The Marketing Corner: Bon Appétit
American consumers have given new meaning to the phrase “bon appétit.” Bon appétit is a French phrase, which translates to “good appetite” or “enjoy your meal.”
With that being said, U.S. consumers are seeking—in some cases consumer groups are demanding—food sources with high protein, and organic and sustainably grown foods, which offer better nutritional value.
Products meeting this need assist consumers with balancing their diet, achieving/maintaining muscle, and controlling their weight. Other reasons for consumer interest in better nutritional sources include the growing trend of consumers turning vegetarian, health, or environmental related reasons.
Now, one may be thinking: “What does this have to do with marketing?”—In a word, much. Small-business owners in the food industry (restaurateurs or suppliers) should make it a prerequisite to understand the current mindset of what is becoming a target audience that has scale.
Large corporate marketers never make a change unless a pattern of behavior becomes prevalent and therefore scalable in generating a return on investment. Many quick-service restaurants (QSR) and casual dining restaurants are now disclosing calories on their menus and websites to provide detailed nutritional information. Therefore, take your cues from these marketers and start considering how to reinvent your product mix to include not only calorie and health benefit information as a restaurateur. If you’re a supplier, consider what products should be grown and how they are grown.
Consider this: many consumers prefer patronage of boutique restaurants located conveniently in their neighborhoods. Combine this thought with getting distribution of some of your more “crowd pleasing dishes” in your local grocer. Many grocery stores offer locally distributed food items that are sought after by consumers.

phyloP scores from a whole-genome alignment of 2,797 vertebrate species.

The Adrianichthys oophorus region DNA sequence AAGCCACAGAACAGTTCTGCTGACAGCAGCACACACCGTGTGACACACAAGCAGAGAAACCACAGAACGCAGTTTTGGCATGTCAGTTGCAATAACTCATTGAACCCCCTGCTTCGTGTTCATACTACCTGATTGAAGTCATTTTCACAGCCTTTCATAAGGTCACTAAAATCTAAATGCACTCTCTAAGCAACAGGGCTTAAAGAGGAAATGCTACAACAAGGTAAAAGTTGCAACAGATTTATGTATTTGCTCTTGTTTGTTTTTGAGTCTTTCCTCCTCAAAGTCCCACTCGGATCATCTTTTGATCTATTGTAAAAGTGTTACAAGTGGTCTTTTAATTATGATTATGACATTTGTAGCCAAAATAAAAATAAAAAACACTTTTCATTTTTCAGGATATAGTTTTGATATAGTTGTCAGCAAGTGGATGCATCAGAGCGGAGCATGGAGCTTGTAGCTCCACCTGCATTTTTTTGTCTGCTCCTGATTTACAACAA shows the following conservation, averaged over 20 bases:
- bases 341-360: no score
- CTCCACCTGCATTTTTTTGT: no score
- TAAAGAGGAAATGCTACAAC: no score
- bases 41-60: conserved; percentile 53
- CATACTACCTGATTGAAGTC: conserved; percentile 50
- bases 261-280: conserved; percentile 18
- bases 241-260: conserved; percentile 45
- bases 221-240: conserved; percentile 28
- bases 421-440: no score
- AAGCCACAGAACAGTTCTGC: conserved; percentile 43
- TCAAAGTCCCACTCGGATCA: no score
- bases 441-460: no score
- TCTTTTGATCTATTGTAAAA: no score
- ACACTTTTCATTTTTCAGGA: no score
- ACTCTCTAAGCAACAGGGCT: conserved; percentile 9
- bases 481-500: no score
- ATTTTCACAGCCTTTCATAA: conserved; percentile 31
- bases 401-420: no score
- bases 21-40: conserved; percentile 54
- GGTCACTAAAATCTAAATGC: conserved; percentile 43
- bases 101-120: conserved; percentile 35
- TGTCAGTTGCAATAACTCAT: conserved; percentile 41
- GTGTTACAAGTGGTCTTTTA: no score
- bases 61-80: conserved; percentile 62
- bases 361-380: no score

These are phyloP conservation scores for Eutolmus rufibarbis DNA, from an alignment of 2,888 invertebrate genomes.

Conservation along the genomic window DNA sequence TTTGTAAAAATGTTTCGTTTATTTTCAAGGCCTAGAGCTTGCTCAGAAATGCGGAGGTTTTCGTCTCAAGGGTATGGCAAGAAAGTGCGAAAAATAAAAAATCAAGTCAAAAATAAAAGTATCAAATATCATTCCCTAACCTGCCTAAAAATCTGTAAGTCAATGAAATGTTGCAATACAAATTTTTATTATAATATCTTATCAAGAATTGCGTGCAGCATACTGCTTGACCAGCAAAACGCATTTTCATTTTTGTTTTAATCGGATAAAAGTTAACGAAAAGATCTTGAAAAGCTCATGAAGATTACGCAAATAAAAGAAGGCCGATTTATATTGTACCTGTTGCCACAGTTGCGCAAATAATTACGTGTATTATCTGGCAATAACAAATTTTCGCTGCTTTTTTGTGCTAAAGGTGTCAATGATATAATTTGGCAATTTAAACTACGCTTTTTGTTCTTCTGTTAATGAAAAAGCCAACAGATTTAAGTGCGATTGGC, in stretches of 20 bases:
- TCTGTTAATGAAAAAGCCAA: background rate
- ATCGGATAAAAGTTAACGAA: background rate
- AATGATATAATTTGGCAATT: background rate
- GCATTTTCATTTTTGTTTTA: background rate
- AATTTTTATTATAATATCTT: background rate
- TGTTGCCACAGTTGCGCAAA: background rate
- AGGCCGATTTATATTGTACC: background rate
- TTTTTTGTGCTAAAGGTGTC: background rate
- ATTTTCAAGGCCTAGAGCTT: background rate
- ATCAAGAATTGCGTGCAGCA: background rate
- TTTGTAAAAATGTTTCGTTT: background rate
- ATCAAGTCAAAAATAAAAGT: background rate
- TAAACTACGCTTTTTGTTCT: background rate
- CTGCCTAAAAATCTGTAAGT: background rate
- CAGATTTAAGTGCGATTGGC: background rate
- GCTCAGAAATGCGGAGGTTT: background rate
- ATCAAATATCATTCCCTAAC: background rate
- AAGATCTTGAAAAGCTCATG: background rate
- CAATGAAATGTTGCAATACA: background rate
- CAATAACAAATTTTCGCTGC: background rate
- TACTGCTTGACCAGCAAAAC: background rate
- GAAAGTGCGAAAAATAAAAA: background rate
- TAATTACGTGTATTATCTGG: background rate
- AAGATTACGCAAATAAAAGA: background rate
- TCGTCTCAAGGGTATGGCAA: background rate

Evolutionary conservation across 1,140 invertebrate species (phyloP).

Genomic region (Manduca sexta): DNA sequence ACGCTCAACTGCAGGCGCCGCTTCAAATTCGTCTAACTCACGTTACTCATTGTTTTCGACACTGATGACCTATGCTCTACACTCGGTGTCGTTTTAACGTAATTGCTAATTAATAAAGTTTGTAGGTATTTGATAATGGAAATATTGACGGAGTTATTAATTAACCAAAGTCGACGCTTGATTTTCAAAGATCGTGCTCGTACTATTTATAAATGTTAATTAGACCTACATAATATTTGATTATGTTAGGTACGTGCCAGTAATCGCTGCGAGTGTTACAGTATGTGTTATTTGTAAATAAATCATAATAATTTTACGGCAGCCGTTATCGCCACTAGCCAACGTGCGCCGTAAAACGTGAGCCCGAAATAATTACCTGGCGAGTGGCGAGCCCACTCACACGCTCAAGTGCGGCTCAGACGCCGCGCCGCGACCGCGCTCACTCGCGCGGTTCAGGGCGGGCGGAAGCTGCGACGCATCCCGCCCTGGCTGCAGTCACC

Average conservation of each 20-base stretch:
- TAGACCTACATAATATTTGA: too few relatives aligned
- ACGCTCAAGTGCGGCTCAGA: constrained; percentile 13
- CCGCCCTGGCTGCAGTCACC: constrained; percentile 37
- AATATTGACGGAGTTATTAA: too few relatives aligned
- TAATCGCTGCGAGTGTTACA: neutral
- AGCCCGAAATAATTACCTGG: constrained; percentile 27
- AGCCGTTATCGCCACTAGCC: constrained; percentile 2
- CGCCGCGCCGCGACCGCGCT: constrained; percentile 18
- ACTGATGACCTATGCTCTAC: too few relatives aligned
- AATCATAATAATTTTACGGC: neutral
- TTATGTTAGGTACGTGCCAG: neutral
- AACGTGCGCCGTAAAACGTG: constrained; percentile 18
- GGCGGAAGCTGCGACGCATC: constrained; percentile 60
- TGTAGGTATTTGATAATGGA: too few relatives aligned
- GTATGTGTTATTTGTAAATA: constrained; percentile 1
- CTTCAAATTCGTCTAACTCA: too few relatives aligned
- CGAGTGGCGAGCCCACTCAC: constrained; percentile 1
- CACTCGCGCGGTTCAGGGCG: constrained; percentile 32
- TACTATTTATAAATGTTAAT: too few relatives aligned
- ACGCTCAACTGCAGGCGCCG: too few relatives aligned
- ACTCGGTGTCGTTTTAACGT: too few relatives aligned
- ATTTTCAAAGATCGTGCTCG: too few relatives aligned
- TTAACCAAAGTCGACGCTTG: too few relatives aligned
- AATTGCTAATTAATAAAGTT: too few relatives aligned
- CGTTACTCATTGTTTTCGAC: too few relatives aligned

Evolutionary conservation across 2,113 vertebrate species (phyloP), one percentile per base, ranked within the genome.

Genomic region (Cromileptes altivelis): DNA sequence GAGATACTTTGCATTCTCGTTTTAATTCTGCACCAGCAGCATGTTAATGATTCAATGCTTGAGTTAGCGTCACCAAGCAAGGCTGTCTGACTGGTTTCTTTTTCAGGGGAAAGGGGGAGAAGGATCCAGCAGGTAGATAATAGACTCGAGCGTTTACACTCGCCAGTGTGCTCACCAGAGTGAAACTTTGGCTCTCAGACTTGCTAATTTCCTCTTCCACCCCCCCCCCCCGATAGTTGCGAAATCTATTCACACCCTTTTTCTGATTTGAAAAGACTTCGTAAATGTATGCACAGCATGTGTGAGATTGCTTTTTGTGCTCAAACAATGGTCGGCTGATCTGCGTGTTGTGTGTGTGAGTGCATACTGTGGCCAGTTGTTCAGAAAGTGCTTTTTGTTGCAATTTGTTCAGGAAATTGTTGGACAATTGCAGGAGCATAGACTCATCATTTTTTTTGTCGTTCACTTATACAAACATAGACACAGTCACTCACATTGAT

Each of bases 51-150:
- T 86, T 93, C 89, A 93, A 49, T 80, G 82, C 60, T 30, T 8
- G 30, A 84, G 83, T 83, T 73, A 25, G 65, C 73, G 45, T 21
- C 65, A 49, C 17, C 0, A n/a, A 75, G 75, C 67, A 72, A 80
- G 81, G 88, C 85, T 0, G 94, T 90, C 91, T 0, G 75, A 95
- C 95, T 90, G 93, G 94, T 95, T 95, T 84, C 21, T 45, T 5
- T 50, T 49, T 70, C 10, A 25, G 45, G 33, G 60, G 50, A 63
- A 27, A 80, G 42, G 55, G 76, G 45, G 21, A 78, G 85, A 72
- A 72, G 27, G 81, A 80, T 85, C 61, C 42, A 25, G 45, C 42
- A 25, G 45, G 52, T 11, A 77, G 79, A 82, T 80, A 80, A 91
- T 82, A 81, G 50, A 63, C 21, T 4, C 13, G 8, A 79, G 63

As for suppliers, healthy, high protein nutritional options may also open new global markets that have consumers displaying similar behaviors such as the United Kingdom and India. Sometimes, small changes can assist in opening new markets, improving market share with the net result of increased profitability.
Remember to separate yourself from the competition by differentiating your product offering. Then ensure your marketing message communicates this to consumers or businesses that purchase your products.”
Adele Lassere is a marketing/advertising consultant with 20+ years experience, freelance writer and author of “Elements of Buying: A How To Reference Guide on Advertising for Business Owners,” available at amazon.com. Adele was listed as Black Enterprise’s 2011 Top Execs in Marketing & Advertising and Black Enterprise’s 2013 Top Women Executives in Advertising & Marketing. Contact: email@example.com